ESA communicates between ISS and Robot using Connext DDS
For solving the challenges of building and deploying telerobotic systems for extraterrestrial missions, like system design, systems integration and long-distance communication, the European Space Agency (ESA) opted for the software framework from Real-Time Innovations (RTI). They use RTI Connext DDS for communication and video to demonstrate long-distance object control from aboard the International Space Station (ISS).
A telerobotic device provides visual and sensory data back to the person operating it and responds to the human controller’s movements, which are communicated wirelessly. RTI Connext DDS enabled developers to manage complex communications from ISS to the earthbound exploration robot, as part of ESA’s Analog-1 project. Using DDS enabled ESA to get active feedback from the robotic arm, while operating the gripper via remote control to work with the precision and dexterity of a human hand.
Where robots and DDS come in?
If environments are too dangerous for people, that’s where robots come in – for example, to collect geological specimens under harsh conditions. Here, the robot needs to be part of a haptic control loop. The astronaut must be able to interact with the robot, and even experience the tactile sensations of the robot through a joystick or data gloves. Consequently, this system needs a low-latency control loop. At the same time, this control loop generates a high volume of video and real-time telemetry data. For everything to work as intended, communications must be near real-time and deterministic.
Thanks to the Data Distribution Service (DDS) connectivity standard, ESA created a real-time control loop between the space station and the robot using RTI Connext DDS as the communication layer. This kind of communication requires a DIL communication link, which is characterised by extreme message latency and jitter. In this environment, the status needs to be continuously assessed and fed back into the control loop.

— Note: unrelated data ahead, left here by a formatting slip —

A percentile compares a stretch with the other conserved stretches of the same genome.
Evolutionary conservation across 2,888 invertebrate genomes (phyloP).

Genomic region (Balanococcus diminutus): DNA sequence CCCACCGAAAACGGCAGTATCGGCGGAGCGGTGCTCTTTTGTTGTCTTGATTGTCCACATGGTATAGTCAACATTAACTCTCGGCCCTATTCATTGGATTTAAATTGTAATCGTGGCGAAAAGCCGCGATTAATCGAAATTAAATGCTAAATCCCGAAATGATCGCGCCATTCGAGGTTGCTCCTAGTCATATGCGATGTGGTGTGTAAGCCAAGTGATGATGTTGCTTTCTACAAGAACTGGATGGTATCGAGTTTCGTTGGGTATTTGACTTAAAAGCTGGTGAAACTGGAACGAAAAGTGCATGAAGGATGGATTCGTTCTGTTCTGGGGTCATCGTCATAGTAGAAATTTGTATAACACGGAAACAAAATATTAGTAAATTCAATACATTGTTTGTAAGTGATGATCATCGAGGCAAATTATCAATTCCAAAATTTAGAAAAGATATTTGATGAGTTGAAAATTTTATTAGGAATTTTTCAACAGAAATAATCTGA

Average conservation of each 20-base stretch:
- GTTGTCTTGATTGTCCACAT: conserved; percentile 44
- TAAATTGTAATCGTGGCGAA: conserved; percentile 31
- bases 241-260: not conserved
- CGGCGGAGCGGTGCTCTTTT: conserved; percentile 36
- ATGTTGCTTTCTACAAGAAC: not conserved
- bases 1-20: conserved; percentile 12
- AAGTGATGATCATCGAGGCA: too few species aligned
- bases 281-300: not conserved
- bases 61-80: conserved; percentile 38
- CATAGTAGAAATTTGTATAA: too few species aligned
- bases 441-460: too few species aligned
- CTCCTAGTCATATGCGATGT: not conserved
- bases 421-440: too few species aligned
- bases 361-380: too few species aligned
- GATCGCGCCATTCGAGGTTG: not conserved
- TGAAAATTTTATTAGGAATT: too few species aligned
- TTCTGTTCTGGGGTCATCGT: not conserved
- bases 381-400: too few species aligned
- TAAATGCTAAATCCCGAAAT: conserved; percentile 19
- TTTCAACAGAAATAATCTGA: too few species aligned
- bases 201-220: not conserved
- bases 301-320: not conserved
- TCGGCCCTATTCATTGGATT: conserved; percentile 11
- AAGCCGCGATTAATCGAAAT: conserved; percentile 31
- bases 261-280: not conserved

Transmitting compressed video is now easier as well, as ESA is able to use the User Datagram Protocol (UDP) for keeping huge amounts of data in motion over unpredictable communication links. UDP is far more reliable, because it runs in the transport layer on Connext DDS and doesn’t consume network resources. ESA was further able to achieve Connext DDS integration into Qt QML, which is the basis of their user interface. Because a lot of components are simply C++ interfaces between QML and DDS, ESA’s Human Robotic Interaction Laboratory now has the flexibility to extend these interfaces. In looking to the future, components can be quickly re-architected into subsequent projects and demos.
ESA and Telerobotics?
The European Space Agency (ESA) is a leader in telerobotic development, which the agency considers vital for advancing space exploration. Hidden away in the picturesque, seaside town of Noordwijk in the Netherlands, ESA’s Human Robot Interaction Laboratory develops pioneering haptic solutions using remotely controlled semi-autonomous robots.
These robots offer opportunities for interactive discovery and research in places where it’s impossible or impractical to send astronauts.